This is a picture I took at a lake at Ambey Valley, Lonavala, Maharashtra.

What does this remind you of? 😉

*’Ship lofting’ is just a spoonerism for ‘shop lifting’. 😛

Beauty in a Miracle

I often ask my father how I look when I try a new dress on. And he always replies with what I find rather unusual, ‘You look very pretty. But for me, that 5 pound baby covered in blood will always be the most beautiful.’

This often puzzled me. It was a tad heavy for a fourteen-year-old to understand. As I grew older, I asked my dad what this meant, when he finally told me when I was in my twenties…

“It was raining heavily that night. Your mother, then in her ninth month of pregnancy, was having several contractions and was in severe pain. The hospital was nearby, but going there would’ve taken too long, so we tried to call the doctor to our home.

A doctor and two nurses had arrived after an hour-long drive, for what would’ve taken merely 15 minutes otherwise. The rain didn’t stop and neither did your mom’s wailing.

I held your mom in my arms and lay her on the bed. She was at her heaviest best, but I didn’t feel a thing when I lifted her. All I wanted was for you two to be safe. Your mother leaked unfamiliar moans out of her pores in pain. I held her hand but I still felt as helpless as ever.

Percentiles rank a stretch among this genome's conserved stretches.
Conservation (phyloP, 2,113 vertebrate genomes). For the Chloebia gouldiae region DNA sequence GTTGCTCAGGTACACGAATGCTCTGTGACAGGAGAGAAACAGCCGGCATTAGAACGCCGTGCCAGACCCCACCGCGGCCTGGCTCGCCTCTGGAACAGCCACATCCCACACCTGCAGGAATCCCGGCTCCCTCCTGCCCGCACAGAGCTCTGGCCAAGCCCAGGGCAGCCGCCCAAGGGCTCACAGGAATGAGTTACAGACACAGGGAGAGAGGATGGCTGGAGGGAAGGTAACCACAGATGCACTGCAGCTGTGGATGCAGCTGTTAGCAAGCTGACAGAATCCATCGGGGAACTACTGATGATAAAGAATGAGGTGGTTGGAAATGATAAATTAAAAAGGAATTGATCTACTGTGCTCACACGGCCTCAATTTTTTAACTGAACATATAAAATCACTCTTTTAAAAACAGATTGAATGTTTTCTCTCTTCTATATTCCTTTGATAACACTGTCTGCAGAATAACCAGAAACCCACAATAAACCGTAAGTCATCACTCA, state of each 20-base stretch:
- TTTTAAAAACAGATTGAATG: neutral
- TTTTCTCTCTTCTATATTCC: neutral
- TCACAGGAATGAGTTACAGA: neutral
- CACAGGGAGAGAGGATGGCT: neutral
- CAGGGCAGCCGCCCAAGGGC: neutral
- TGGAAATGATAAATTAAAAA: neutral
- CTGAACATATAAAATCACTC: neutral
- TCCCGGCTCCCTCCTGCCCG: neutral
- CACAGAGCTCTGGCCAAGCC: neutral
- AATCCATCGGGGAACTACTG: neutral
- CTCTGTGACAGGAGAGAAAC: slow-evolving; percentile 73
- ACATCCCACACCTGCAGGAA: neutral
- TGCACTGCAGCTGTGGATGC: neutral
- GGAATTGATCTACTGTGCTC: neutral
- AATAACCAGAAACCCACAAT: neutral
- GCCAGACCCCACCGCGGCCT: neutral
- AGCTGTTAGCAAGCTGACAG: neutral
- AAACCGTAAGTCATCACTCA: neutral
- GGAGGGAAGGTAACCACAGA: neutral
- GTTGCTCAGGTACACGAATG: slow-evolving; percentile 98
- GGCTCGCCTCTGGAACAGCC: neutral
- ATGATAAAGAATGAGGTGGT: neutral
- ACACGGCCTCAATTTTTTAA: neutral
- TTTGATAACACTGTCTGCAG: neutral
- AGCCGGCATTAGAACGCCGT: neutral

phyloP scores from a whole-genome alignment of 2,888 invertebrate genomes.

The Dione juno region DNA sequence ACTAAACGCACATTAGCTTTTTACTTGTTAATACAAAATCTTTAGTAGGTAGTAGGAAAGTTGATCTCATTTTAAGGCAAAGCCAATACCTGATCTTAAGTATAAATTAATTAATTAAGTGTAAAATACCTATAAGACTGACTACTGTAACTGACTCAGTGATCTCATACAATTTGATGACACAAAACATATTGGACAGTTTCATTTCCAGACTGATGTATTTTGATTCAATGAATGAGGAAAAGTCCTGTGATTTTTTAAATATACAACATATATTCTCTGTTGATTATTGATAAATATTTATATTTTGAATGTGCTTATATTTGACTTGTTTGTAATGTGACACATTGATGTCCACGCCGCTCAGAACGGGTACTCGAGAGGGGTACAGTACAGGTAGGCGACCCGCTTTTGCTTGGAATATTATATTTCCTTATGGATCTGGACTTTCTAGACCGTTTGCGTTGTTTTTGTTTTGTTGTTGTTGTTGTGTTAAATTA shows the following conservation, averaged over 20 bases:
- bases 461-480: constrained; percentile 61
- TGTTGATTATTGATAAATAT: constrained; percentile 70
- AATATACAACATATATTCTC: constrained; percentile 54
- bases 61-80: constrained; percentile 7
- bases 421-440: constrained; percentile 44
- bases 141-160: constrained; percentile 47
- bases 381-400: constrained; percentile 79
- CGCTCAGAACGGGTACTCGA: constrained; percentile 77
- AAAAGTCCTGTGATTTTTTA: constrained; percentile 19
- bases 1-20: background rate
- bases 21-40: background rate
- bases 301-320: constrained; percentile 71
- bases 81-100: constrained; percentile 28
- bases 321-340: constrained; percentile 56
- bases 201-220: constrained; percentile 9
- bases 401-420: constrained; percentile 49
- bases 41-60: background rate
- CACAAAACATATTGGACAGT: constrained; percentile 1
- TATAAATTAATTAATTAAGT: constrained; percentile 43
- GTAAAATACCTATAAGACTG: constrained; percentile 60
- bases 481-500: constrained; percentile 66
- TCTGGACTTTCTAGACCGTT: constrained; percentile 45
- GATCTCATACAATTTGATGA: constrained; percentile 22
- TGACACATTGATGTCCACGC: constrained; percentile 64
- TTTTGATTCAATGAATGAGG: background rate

“The baby’s crowning. I can see the head.” One of the doctors said after making your mother push several times. I held your mother and wiped the sweat on her forehead every few seconds. She was being brave, and despite the pain, she tried to push you out with all her might.

After that eventful hour, the doctor held you in her arm and your mother fell into an unconscious state. There, in the doctor’s hands, was this little thing with blood all over its body and scratches of hair on its head. I asked the doctor if it was a girl or a boy and with a gloomy expression on her face, she said, “she isn’t breathing.”

My face fell. I went numb. It was like my world had come crashing down on me.

“Please do something, doctor.” I yelled in exasperation. At that moment the only thing I could be relieved about was your mother not being conscious.

The doctor kept you on the study table and rubbed your back and feet. Everyone in the room felt helpless, and watching the colour of your little body change, a tear rolled down my eye.

An hour passed by, the doctor now told the nurse to bring in a vessel full of hot water to dip a towel to rub on your chest. As time went by, she felt more and more restless.

Your mother was conscious now. And after telling her what happened she began to wail incessantly.